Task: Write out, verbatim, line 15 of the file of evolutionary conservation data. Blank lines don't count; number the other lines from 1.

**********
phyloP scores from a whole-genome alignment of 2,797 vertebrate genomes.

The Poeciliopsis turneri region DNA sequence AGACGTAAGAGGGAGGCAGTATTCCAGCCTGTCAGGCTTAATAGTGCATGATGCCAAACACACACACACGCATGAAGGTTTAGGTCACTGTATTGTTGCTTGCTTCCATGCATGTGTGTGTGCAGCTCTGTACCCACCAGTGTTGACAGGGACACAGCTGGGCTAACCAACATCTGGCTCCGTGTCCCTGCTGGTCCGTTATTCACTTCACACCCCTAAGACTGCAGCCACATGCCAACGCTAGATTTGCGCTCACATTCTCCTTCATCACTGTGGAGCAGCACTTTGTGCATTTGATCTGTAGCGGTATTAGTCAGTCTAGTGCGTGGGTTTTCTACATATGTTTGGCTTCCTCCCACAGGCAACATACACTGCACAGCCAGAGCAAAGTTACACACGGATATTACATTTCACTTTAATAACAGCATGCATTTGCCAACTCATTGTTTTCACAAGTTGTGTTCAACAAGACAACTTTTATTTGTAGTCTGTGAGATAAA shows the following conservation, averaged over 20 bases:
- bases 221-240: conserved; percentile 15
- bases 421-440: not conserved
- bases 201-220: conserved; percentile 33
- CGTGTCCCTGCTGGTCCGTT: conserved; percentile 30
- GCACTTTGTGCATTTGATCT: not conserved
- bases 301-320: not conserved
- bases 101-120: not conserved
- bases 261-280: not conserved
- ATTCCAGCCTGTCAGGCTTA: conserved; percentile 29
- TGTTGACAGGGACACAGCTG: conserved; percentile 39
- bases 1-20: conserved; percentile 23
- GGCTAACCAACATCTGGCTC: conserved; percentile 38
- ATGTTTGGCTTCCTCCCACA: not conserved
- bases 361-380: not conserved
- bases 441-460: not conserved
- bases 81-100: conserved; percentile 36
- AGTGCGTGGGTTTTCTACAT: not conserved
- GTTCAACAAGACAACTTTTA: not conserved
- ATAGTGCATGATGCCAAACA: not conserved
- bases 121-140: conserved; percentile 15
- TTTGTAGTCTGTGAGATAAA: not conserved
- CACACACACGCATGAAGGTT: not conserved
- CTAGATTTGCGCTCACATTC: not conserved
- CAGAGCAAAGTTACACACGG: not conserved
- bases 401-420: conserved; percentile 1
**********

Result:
- ATGTTTGGCTTCCTCCCACA: not conserved